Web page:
Downloading Lots Of Data

I recently needed to download a large amount of data from the Spark Core using Variables. Due to memory limitations, I was limited to what I could do, and was constantly being pushed towards the limits of the Spark Core, both in terms of Flash and RAM. This is how I solved the problem.

I was initially generating CSV strings using the Strings class. This caused me to use a lot of storage space, and also RAM. sprintf actually made matters worse. Then I went old school, and found an itoa library on the web, and implemented that. It helped.

Please bear in mind I then stopped using the following code… as will be explained later.

#define ALPHANUMS "zyxwvutsrqponmlkjihgfedcba9876543210123456789abcdefghijklmnopqrstuvwxyz"
int itoa(int number, char* out, int base) {
   int t, count;
     char *p, *q;
     char c;
     p = q = out;
     if (base < 2 || base > 36) base = 10;
     do {
         t = number;
         number /= base;
         if (out) *p = ALPHANUMS[t+35 - number*base];
     } while (number);
     if (t < 0) {
          if (out) *p = '-';
     count = p-out;
     if (out) {
         *p-- = '\0';
         while(q < p) {
             c = *p;
             *p-- = *q;
             *q++ = c;
     return count;

I would then build the string up ‘old school’ in the following manner:

itoa (HARDWARE_PRODUCT,temp,10);
strcat (v_version,temp);

It worked, but was not ideal. One of my data storage structures on the Spark Core looked like the following:

#define CIRCUIT_COUNT 8  
struct BillingPosStruct {

    unsigned int start;
    unsigned int last;
    struct {
        unsigned int PP_POS_CNT;
        unsigned int PQ_POS_CNT;
        unsigned int PS_CNT;
    } count[CIRCUIT_COUNT + 1];

struct BillingPosStruct BillingPos;

This took up 116 bytes of RAM in itself, and would require significantly more as a comma delimited string.

I ended up encoding it as a BASE64 string, meaning I could send it as a 156 character string, which is still long, but not too bad. The BASE64 library I used appears below.

// base 64
 static char encoding_table[] = {'A', 'B', 'C', 'D', 'E', 'F', 'G', 'H',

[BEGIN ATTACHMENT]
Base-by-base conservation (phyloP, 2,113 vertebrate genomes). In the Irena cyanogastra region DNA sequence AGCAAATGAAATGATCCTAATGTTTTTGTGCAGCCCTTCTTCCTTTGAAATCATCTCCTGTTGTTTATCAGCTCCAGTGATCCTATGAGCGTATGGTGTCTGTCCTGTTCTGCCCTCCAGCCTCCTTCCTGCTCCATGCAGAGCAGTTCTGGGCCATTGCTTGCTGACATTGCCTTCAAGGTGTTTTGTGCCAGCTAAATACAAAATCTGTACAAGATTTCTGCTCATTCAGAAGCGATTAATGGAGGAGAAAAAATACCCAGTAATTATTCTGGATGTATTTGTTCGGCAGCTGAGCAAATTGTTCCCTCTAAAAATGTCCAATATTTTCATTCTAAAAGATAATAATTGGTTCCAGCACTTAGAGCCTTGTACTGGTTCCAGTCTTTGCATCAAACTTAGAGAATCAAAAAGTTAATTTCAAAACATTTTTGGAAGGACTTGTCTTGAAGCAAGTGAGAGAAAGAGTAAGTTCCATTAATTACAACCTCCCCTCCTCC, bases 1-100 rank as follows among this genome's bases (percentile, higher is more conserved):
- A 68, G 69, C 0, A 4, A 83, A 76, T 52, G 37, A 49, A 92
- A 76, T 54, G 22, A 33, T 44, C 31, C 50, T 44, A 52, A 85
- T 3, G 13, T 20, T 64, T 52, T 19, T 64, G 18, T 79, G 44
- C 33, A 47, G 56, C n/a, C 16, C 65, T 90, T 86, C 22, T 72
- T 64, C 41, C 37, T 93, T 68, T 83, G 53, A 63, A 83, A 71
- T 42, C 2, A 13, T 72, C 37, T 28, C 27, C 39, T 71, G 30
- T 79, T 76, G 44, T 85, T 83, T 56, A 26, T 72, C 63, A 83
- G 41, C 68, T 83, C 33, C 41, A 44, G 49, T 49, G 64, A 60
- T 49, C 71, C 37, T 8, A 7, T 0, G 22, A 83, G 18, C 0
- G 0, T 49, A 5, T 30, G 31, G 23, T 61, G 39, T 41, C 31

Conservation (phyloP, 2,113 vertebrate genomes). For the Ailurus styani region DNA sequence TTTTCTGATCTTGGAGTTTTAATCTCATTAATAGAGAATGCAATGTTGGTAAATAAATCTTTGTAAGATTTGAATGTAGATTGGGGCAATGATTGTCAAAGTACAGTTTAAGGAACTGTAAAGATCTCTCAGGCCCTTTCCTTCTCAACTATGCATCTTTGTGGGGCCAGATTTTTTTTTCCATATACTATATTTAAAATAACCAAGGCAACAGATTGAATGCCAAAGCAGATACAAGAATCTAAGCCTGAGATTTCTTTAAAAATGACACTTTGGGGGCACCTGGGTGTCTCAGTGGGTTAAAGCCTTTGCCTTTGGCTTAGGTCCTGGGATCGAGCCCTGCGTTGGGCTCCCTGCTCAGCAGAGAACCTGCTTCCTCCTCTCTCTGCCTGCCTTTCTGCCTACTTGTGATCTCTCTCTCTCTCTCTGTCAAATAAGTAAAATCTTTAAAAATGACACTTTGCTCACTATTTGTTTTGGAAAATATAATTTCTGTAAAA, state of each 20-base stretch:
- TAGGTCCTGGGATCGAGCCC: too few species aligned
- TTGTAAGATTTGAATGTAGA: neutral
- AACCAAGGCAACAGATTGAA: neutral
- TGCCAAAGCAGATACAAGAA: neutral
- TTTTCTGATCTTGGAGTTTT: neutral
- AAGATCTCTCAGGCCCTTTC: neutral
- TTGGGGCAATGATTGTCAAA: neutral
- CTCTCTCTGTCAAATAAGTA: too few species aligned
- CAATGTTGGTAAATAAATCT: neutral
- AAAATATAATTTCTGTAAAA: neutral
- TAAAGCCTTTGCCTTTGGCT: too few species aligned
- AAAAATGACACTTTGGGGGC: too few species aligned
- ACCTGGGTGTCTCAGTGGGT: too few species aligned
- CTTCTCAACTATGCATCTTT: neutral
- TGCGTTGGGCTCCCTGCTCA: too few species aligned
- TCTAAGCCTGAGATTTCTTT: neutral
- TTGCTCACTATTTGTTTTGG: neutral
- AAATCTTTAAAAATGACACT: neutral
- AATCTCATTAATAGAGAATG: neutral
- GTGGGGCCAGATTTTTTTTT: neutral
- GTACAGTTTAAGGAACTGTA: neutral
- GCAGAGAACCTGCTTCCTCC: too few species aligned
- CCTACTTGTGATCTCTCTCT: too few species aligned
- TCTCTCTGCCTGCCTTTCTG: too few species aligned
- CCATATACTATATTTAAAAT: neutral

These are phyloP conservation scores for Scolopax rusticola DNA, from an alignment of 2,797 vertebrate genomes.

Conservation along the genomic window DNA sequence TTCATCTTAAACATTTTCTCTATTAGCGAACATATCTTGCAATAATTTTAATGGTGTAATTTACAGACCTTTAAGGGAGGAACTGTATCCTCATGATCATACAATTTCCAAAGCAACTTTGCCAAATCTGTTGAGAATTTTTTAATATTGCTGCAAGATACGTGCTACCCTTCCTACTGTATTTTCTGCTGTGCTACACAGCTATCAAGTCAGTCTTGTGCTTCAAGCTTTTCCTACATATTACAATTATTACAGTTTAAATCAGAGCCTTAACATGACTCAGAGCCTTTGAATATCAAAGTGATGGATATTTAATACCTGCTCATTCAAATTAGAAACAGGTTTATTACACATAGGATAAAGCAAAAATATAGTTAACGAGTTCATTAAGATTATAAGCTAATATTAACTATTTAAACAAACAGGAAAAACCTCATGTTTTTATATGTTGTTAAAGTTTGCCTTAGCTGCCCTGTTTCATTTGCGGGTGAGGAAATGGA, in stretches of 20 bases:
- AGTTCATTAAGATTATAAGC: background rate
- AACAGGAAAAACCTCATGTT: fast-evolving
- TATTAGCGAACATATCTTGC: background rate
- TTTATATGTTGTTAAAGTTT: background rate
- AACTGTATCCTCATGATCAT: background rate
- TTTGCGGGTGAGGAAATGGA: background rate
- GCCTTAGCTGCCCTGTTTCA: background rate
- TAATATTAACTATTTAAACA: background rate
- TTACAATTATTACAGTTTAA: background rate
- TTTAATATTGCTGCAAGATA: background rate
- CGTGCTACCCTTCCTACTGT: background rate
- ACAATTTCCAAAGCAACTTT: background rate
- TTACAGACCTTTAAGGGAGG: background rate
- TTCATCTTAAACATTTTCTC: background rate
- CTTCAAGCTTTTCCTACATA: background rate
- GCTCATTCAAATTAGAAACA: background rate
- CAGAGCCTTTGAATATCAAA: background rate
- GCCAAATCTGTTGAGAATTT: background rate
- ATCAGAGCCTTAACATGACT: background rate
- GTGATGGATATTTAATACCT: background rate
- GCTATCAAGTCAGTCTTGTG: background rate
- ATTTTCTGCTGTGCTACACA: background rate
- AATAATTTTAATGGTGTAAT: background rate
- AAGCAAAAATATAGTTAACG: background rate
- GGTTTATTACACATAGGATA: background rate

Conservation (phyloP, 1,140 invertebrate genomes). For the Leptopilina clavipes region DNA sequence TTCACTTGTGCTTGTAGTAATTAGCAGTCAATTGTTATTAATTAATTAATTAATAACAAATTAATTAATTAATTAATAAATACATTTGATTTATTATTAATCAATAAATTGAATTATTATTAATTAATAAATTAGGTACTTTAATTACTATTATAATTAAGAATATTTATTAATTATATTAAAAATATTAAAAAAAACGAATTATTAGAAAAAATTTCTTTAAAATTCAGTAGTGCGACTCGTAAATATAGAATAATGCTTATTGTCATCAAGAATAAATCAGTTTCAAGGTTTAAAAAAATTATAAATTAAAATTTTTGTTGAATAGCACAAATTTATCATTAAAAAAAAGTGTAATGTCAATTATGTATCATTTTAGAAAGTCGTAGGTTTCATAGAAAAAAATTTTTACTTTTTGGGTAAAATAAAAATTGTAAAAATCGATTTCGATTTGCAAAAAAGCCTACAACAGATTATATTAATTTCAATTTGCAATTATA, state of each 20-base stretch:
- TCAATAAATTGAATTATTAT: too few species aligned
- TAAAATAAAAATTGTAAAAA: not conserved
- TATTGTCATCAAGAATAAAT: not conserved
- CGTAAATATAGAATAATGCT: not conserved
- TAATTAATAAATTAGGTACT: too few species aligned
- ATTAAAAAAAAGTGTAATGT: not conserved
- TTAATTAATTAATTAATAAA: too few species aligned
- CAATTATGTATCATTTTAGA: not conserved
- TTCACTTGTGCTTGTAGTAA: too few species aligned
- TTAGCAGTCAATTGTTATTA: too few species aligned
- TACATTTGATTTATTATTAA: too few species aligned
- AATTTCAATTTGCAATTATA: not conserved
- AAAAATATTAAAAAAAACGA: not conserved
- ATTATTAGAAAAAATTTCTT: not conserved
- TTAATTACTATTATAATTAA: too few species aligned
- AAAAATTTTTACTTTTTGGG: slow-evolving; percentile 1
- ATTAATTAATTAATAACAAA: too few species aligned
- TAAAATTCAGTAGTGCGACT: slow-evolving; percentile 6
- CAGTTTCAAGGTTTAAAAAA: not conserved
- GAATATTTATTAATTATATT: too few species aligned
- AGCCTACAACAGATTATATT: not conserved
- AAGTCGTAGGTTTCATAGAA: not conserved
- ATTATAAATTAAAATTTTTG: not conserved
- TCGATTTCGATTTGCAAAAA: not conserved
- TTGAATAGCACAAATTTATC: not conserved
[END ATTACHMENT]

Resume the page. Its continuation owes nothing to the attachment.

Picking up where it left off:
'I', 'J', 'K', 'L', 'M', 'N', 'O', 'P',
                                'Q', 'R', 'S', 'T', 'U', 'V', 'W', 'X',
                                'Y', 'Z', 'a', 'b', 'c', 'd', 'e', 'f',
                                'g', 'h', 'i', 'j', 'k', 'l', 'm', 'n',
                                'o', 'p', 'q', 'r', 's', 't', 'u', 'v',
                                'w', 'x', 'y', 'z', '0', '1', '2', '3',
                                '4', '5', '6', '7', '8', '9', '+', '/'};
static int mod_table[] = {0, 2, 1};

void base64_encode(char *data,
                    size_t input_length,
                    char *encoded_data) {
    // From

    int  output_length = ((input_length - 1) / 3) * 4 + 4;
    encoded_data[output_length] = 0;

    for (unsigned int i = 0, j = 0; i < input_length;) {

        unsigned int octet_a = i < input_length ? (unsigned char)data[i++] : 0;
        unsigned int octet_b = i < input_length ? (unsigned char)data[i++] : 0;
        unsigned int octet_c = i < input_length ? (unsigned char)data[i++] : 0;

        unsigned int triple = (octet_a << 0x10) + (octet_b << 0x08) + octet_c;

        encoded_data[j++] = encoding_table[(triple >> 3 * 6) & 0x3F];
        encoded_data[j++] = encoding_table[(triple >> 2 * 6) & 0x3F];
        encoded_data[j++] = encoding_table[(triple >> 1 * 6) & 0x3F];
        encoded_data[j++] = encoding_table[(triple >> 0 * 6) & 0x3F];

    for (int i = 0; i < mod_table[input_length % 3]; i++)
        encoded_data[output_length - 1 - i] = '=';

To use this I used the following code

char v_energy_pos[165];
base64_encode ((char *)&BillingPos, sizeof (BillingPos), v_energy_pos);

This was sent as a Spark variable

Spark.variable ("energy_pos", &v_energy_pos, STRING);

To read this on the other side, I will give you a snippet in Python.

ret = myCore.readVariable('energy_pos')
dec = base64.b64decode(ret)

At least in Python, you can find information on decoding the structures at the following URL

In my case, The upper case I represents 4 byte unsigned integers. The unpacked data is a list of the values of the integers which can then be used as normal.

I am not saying that any of this is an ideal solution to getting a lot of data around, but when you have a lot of data, it seems to work for me


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The itoa() function is around but not easy to get to–it is in the String module.

You can access it with this:

extern char* itoa(int a, char* buffer, unsigned char radix);
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